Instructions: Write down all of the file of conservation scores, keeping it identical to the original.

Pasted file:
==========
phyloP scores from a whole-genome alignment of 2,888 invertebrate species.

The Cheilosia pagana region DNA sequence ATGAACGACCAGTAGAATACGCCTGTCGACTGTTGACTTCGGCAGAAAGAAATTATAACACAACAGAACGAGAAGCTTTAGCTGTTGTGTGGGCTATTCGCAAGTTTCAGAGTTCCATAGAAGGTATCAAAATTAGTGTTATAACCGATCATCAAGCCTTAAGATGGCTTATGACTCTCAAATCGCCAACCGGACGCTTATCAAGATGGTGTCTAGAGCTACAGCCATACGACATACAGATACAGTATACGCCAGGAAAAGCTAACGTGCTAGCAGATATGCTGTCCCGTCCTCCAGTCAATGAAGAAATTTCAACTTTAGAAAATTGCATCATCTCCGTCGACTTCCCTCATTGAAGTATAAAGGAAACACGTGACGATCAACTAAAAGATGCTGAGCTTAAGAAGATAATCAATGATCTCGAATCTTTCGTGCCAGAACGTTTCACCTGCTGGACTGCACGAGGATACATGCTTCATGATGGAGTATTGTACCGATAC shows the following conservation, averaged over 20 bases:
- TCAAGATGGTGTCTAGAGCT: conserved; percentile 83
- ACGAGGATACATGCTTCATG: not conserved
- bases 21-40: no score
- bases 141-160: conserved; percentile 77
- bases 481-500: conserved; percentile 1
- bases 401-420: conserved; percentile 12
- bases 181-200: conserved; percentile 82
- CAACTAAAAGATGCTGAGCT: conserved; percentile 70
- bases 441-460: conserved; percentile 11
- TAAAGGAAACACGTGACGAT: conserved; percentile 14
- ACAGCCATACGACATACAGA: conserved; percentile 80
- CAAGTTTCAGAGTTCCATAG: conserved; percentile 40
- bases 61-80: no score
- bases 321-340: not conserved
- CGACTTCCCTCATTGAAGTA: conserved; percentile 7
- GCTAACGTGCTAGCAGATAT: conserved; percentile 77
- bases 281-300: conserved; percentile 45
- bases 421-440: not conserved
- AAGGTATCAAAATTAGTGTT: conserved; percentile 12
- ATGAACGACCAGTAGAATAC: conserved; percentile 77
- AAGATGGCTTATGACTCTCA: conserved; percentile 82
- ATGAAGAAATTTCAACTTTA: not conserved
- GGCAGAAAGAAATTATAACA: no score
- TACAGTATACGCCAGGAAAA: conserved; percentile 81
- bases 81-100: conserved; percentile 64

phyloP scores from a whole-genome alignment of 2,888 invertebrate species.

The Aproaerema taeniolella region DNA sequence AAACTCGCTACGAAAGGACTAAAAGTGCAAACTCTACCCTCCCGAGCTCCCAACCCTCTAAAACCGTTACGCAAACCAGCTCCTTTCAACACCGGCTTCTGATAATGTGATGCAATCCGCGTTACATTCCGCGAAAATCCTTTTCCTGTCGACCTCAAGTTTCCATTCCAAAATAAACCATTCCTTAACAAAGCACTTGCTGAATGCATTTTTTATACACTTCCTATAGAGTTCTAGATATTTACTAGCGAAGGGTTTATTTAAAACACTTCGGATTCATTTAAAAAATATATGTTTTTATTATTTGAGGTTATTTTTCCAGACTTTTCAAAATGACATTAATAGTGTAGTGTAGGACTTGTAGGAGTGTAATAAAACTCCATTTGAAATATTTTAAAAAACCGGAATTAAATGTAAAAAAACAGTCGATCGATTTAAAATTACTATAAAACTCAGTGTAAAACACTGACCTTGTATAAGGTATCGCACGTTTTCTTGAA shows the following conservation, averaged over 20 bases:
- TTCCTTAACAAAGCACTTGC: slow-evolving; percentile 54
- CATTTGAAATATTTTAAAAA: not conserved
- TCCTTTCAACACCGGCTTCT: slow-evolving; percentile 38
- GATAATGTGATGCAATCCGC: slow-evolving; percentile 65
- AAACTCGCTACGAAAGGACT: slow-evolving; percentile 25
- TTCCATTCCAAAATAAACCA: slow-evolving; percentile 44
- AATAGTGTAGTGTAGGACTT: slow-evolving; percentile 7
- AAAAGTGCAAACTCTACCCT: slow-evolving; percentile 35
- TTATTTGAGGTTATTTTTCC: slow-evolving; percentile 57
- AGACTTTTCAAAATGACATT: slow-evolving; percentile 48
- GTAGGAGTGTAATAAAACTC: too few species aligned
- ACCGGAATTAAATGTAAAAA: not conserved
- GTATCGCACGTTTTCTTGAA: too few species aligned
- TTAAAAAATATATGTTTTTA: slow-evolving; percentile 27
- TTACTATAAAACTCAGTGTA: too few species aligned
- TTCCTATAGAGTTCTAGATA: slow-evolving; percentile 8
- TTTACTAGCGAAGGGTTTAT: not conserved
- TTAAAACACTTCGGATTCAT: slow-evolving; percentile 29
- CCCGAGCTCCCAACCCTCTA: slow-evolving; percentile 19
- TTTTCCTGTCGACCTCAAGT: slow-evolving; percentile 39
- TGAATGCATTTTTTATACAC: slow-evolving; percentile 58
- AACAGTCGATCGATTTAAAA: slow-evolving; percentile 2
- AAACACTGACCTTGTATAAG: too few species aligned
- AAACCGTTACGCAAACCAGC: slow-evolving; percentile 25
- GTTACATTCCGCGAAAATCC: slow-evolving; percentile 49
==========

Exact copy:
phyloP scores from a whole-genome alignment of 2,888 invertebrate species.

The Cheilosia pagana region DNA sequence ATGAACGACCAGTAGAATACGCCTGTCGACTGTTGACTTCGGCAGAAAGAAATTATAACACAACAGAACGAGAAGCTTTAGCTGTTGTGTGGGCTATTCGCAAGTTTCAGAGTTCCATAGAAGGTATCAAAATTAGTGTTATAACCGATCATCAAGCCTTAAGATGGCTTATGACTCTCAAATCGCCAACCGGACGCTTATCAAGATGGTGTCTAGAGCTACAGCCATACGACATACAGATACAGTATACGCCAGGAAAAGCTAACGTGCTAGCAGATATGCTGTCCCGTCCTCCAGTCAATGAAGAAATTTCAACTTTAGAAAATTGCATCATCTCCGTCGACTTCCCTCATTGAAGTATAAAGGAAACACGTGACGATCAACTAAAAGATGCTGAGCTTAAGAAGATAATCAATGATCTCGAATCTTTCGTGCCAGAACGTTTCACCTGCTGGACTGCACGAGGATACATGCTTCATGATGGAGTATTGTACCGATAC shows the following conservation, averaged over 20 bases:
- TCAAGATGGTGTCTAGAGCT: conserved; percentile 83
- ACGAGGATACATGCTTCATG: not conserved
- bases 21-40: no score
- bases 141-160: conserved; percentile 77
- bases 481-500: conserved; percentile 1
- bases 401-420: conserved; percentile 12
- bases 181-200: conserved; percentile 82
- CAACTAAAAGATGCTGAGCT: conserved; percentile 70
- bases 441-460: conserved; percentile 11
- TAAAGGAAACACGTGACGAT: conserved; percentile 14
- ACAGCCATACGACATACAGA: conserved; percentile 80
- CAAGTTTCAGAGTTCCATAG: conserved; percentile 40
- bases 61-80: no score
- bases 321-340: not conserved
- CGACTTCCCTCATTGAAGTA: conserved; percentile 7
- GCTAACGTGCTAGCAGATAT: conserved; percentile 77
- bases 281-300: conserved; percentile 45
- bases 421-440: not conserved
- AAGGTATCAAAATTAGTGTT: conserved; percentile 12
- ATGAACGACCAGTAGAATAC: conserved; percentile 77
- AAGATGGCTTATGACTCTCA: conserved; percentile 82
- ATGAAGAAATTTCAACTTTA: not conserved
- GGCAGAAAGAAATTATAACA: no score
- TACAGTATACGCCAGGAAAA: conserved; percentile 81
- bases 81-100: conserved; percentile 64

phyloP scores from a whole-genome alignment of 2,888 invertebrate species.

The Aproaerema taeniolella region DNA sequence AAACTCGCTACGAAAGGACTAAAAGTGCAAACTCTACCCTCCCGAGCTCCCAACCCTCTAAAACCGTTACGCAAACCAGCTCCTTTCAACACCGGCTTCTGATAATGTGATGCAATCCGCGTTACATTCCGCGAAAATCCTTTTCCTGTCGACCTCAAGTTTCCATTCCAAAATAAACCATTCCTTAACAAAGCACTTGCTGAATGCATTTTTTATACACTTCCTATAGAGTTCTAGATATTTACTAGCGAAGGGTTTATTTAAAACACTTCGGATTCATTTAAAAAATATATGTTTTTATTATTTGAGGTTATTTTTCCAGACTTTTCAAAATGACATTAATAGTGTAGTGTAGGACTTGTAGGAGTGTAATAAAACTCCATTTGAAATATTTTAAAAAACCGGAATTAAATGTAAAAAAACAGTCGATCGATTTAAAATTACTATAAAACTCAGTGTAAAACACTGACCTTGTATAAGGTATCGCACGTTTTCTTGAA shows the following conservation, averaged over 20 bases:
- TTCCTTAACAAAGCACTTGC: slow-evolving; percentile 54
- CATTTGAAATATTTTAAAAA: not conserved
- TCCTTTCAACACCGGCTTCT: slow-evolving; percentile 38
- GATAATGTGATGCAATCCGC: slow-evolving; percentile 65
- AAACTCGCTACGAAAGGACT: slow-evolving; percentile 25
- TTCCATTCCAAAATAAACCA: slow-evolving; percentile 44
- AATAGTGTAGTGTAGGACTT: slow-evolving; percentile 7
- AAAAGTGCAAACTCTACCCT: slow-evolving; percentile 35
- TTATTTGAGGTTATTTTTCC: slow-evolving; percentile 57
- AGACTTTTCAAAATGACATT: slow-evolving; percentile 48
- GTAGGAGTGTAATAAAACTC: too few species aligned
- ACCGGAATTAAATGTAAAAA: not conserved
- GTATCGCACGTTTTCTTGAA: too few species aligned
- TTAAAAAATATATGTTTTTA: slow-evolving; percentile 27
- TTACTATAAAACTCAGTGTA: too few species aligned
- TTCCTATAGAGTTCTAGATA: slow-evolving; percentile 8
- TTTACTAGCGAAGGGTTTAT: not conserved
- TTAAAACACTTCGGATTCAT: slow-evolving; percentile 29
- CCCGAGCTCCCAACCCTCTA: slow-evolving; percentile 19
- TTTTCCTGTCGACCTCAAGT: slow-evolving; percentile 39
- TGAATGCATTTTTTATACAC: slow-evolving; percentile 58
- AACAGTCGATCGATTTAAAA: slow-evolving; percentile 2
- AAACACTGACCTTGTATAAG: too few species aligned
- AAACCGTTACGCAAACCAGC: slow-evolving; percentile 25
- GTTACATTCCGCGAAAATCC: slow-evolving; percentile 49